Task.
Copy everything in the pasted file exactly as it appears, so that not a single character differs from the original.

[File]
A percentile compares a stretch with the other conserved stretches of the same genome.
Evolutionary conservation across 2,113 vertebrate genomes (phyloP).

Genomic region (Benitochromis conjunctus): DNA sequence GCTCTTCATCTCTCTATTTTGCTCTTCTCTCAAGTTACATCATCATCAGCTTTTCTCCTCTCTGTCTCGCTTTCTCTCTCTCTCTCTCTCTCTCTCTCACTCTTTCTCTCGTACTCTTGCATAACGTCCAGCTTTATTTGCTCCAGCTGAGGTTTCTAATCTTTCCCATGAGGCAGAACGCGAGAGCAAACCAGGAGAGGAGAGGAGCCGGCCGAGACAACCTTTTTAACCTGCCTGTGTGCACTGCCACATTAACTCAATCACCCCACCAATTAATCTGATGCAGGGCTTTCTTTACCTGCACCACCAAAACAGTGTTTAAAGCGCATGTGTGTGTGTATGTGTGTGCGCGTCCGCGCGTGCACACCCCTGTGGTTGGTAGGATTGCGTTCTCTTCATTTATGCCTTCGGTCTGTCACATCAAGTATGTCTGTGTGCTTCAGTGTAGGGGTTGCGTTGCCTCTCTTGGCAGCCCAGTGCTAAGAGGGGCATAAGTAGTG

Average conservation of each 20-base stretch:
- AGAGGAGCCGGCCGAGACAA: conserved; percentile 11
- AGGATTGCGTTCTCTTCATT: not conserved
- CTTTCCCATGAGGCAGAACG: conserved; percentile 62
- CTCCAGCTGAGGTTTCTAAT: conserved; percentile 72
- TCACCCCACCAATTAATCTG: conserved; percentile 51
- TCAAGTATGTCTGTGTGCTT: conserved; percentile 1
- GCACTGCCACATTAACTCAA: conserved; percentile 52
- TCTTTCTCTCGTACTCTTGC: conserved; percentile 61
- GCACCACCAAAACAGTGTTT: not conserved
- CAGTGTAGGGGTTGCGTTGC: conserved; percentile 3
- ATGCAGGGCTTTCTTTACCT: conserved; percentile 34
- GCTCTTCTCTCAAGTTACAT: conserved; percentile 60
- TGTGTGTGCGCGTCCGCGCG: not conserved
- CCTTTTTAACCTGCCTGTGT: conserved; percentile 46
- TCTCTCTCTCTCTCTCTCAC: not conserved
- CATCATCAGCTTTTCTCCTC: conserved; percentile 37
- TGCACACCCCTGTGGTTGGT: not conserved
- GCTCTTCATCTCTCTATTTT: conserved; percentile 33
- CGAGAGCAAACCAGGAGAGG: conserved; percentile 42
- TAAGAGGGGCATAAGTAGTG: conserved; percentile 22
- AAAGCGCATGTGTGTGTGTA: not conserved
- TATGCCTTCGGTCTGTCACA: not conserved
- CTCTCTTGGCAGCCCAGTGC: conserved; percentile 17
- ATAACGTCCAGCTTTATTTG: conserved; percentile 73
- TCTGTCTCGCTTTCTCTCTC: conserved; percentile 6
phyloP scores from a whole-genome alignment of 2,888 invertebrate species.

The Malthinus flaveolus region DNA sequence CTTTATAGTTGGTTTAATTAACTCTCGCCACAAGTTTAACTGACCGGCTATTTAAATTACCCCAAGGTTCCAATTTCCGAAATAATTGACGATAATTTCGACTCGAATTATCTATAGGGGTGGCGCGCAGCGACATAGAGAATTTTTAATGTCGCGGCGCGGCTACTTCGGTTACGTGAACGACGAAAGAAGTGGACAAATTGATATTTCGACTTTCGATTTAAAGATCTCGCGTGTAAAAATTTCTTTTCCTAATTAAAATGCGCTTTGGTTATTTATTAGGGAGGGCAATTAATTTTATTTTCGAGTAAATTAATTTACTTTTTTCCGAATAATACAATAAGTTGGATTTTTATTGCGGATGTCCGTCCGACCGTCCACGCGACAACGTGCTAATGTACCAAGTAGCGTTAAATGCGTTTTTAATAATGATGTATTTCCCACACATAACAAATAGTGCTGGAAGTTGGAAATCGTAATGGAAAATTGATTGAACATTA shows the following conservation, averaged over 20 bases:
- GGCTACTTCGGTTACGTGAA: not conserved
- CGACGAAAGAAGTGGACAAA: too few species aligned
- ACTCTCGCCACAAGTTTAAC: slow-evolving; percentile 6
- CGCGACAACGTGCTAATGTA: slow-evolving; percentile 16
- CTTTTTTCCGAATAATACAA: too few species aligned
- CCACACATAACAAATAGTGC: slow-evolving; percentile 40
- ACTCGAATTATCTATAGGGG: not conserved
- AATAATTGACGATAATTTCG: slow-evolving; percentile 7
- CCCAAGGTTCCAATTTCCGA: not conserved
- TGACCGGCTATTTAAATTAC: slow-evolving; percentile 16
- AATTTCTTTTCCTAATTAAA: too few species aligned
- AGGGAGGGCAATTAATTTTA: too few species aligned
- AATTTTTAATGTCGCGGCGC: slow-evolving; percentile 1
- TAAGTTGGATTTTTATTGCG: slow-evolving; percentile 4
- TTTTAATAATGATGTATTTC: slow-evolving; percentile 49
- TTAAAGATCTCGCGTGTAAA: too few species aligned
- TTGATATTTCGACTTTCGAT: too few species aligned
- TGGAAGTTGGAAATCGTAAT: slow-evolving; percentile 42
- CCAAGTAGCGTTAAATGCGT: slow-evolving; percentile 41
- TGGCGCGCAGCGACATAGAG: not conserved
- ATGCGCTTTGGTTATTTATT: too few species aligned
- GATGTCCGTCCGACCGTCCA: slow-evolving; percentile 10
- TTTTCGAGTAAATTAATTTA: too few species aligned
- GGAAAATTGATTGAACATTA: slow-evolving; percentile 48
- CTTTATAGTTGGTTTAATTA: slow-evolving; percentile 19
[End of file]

A percentile compares a stretch with the other conserved stretches of the same genome.
Evolutionary conservation across 2,113 vertebrate genomes (phyloP).

Genomic region (Benitochromis conjunctus): DNA sequence GCTCTTCATCTCTCTATTTTGCTCTTCTCTCAAGTTACATCATCATCAGCTTTTCTCCTCTCTGTCTCGCTTTCTCTCTCTCTCTCTCTCTCTCTCTCACTCTTTCTCTCGTACTCTTGCATAACGTCCAGCTTTATTTGCTCCAGCTGAGGTTTCTAATCTTTCCCATGAGGCAGAACGCGAGAGCAAACCAGGAGAGGAGAGGAGCCGGCCGAGACAACCTTTTTAACCTGCCTGTGTGCACTGCCACATTAACTCAATCACCCCACCAATTAATCTGATGCAGGGCTTTCTTTACCTGCACCACCAAAACAGTGTTTAAAGCGCATGTGTGTGTGTATGTGTGTGCGCGTCCGCGCGTGCACACCCCTGTGGTTGGTAGGATTGCGTTCTCTTCATTTATGCCTTCGGTCTGTCACATCAAGTATGTCTGTGTGCTTCAGTGTAGGGGTTGCGTTGCCTCTCTTGGCAGCCCAGTGCTAAGAGGGGCATAAGTAGTG

Average conservation of each 20-base stretch:
- AGAGGAGCCGGCCGAGACAA: conserved; percentile 11
- AGGATTGCGTTCTCTTCATT: not conserved
- CTTTCCCATGAGGCAGAACG: conserved; percentile 62
- CTCCAGCTGAGGTTTCTAAT: conserved; percentile 72
- TCACCCCACCAATTAATCTG: conserved; percentile 51
- TCAAGTATGTCTGTGTGCTT: conserved; percentile 1
- GCACTGCCACATTAACTCAA: conserved; percentile 52
- TCTTTCTCTCGTACTCTTGC: conserved; percentile 61
- GCACCACCAAAACAGTGTTT: not conserved
- CAGTGTAGGGGTTGCGTTGC: conserved; percentile 3
- ATGCAGGGCTTTCTTTACCT: conserved; percentile 34
- GCTCTTCTCTCAAGTTACAT: conserved; percentile 60
- TGTGTGTGCGCGTCCGCGCG: not conserved
- CCTTTTTAACCTGCCTGTGT: conserved; percentile 46
- TCTCTCTCTCTCTCTCTCAC: not conserved
- CATCATCAGCTTTTCTCCTC: conserved; percentile 37
- TGCACACCCCTGTGGTTGGT: not conserved
- GCTCTTCATCTCTCTATTTT: conserved; percentile 33
- CGAGAGCAAACCAGGAGAGG: conserved; percentile 42
- TAAGAGGGGCATAAGTAGTG: conserved; percentile 22
- AAAGCGCATGTGTGTGTGTA: not conserved
- TATGCCTTCGGTCTGTCACA: not conserved
- CTCTCTTGGCAGCCCAGTGC: conserved; percentile 17
- ATAACGTCCAGCTTTATTTG: conserved; percentile 73
- TCTGTCTCGCTTTCTCTCTC: conserved; percentile 6
phyloP scores from a whole-genome alignment of 2,888 invertebrate species.

The Malthinus flaveolus region DNA sequence CTTTATAGTTGGTTTAATTAACTCTCGCCACAAGTTTAACTGACCGGCTATTTAAATTACCCCAAGGTTCCAATTTCCGAAATAATTGACGATAATTTCGACTCGAATTATCTATAGGGGTGGCGCGCAGCGACATAGAGAATTTTTAATGTCGCGGCGCGGCTACTTCGGTTACGTGAACGACGAAAGAAGTGGACAAATTGATATTTCGACTTTCGATTTAAAGATCTCGCGTGTAAAAATTTCTTTTCCTAATTAAAATGCGCTTTGGTTATTTATTAGGGAGGGCAATTAATTTTATTTTCGAGTAAATTAATTTACTTTTTTCCGAATAATACAATAAGTTGGATTTTTATTGCGGATGTCCGTCCGACCGTCCACGCGACAACGTGCTAATGTACCAAGTAGCGTTAAATGCGTTTTTAATAATGATGTATTTCCCACACATAACAAATAGTGCTGGAAGTTGGAAATCGTAATGGAAAATTGATTGAACATTA shows the following conservation, averaged over 20 bases:
- GGCTACTTCGGTTACGTGAA: not conserved
- CGACGAAAGAAGTGGACAAA: too few species aligned
- ACTCTCGCCACAAGTTTAAC: slow-evolving; percentile 6
- CGCGACAACGTGCTAATGTA: slow-evolving; percentile 16
- CTTTTTTCCGAATAATACAA: too few species aligned
- CCACACATAACAAATAGTGC: slow-evolving; percentile 40
- ACTCGAATTATCTATAGGGG: not conserved
- AATAATTGACGATAATTTCG: slow-evolving; percentile 7
- CCCAAGGTTCCAATTTCCGA: not conserved
- TGACCGGCTATTTAAATTAC: slow-evolving; percentile 16
- AATTTCTTTTCCTAATTAAA: too few species aligned
- AGGGAGGGCAATTAATTTTA: too few species aligned
- AATTTTTAATGTCGCGGCGC: slow-evolving; percentile 1
- TAAGTTGGATTTTTATTGCG: slow-evolving; percentile 4
- TTTTAATAATGATGTATTTC: slow-evolving; percentile 49
- TTAAAGATCTCGCGTGTAAA: too few species aligned
- TTGATATTTCGACTTTCGAT: too few species aligned
- TGGAAGTTGGAAATCGTAAT: slow-evolving; percentile 42
- CCAAGTAGCGTTAAATGCGT: slow-evolving; percentile 41
- TGGCGCGCAGCGACATAGAG: not conserved
- ATGCGCTTTGGTTATTTATT: too few species aligned
- GATGTCCGTCCGACCGTCCA: slow-evolving; percentile 10
- TTTTCGAGTAAATTAATTTA: too few species aligned
- GGAAAATTGATTGAACATTA: slow-evolving; percentile 48
- CTTTATAGTTGGTTTAATTA: slow-evolving; percentile 19